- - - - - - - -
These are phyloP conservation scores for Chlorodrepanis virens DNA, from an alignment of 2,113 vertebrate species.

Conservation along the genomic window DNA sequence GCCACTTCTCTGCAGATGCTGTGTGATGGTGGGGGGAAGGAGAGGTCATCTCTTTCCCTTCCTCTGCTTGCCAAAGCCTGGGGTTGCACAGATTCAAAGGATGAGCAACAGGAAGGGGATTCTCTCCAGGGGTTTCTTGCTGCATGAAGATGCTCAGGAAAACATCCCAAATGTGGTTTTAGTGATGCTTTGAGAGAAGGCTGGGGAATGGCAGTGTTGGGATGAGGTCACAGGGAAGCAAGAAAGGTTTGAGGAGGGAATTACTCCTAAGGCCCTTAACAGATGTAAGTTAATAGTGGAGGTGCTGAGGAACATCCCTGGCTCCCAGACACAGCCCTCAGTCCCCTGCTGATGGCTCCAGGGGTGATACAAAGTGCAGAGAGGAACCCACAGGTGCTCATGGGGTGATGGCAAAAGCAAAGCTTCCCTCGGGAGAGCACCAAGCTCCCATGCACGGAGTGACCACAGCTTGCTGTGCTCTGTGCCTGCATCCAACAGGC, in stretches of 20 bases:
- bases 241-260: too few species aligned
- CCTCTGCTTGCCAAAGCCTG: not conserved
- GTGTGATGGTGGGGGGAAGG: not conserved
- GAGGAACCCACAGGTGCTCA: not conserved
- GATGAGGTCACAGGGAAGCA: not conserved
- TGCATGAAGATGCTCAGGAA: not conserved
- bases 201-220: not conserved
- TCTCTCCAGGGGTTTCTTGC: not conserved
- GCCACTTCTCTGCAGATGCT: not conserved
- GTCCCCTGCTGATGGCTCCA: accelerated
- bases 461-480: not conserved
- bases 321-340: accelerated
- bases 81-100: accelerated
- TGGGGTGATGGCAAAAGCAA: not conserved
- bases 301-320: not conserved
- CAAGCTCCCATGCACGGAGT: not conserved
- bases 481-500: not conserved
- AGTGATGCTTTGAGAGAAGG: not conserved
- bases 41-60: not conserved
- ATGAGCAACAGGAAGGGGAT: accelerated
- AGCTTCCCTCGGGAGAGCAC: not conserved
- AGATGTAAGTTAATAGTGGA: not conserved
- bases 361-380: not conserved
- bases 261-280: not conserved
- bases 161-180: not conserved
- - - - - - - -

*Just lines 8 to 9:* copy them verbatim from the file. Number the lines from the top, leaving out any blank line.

- TGCATGAAGATGCTCAGGAA: not conserved
- bases 201-220: not conserved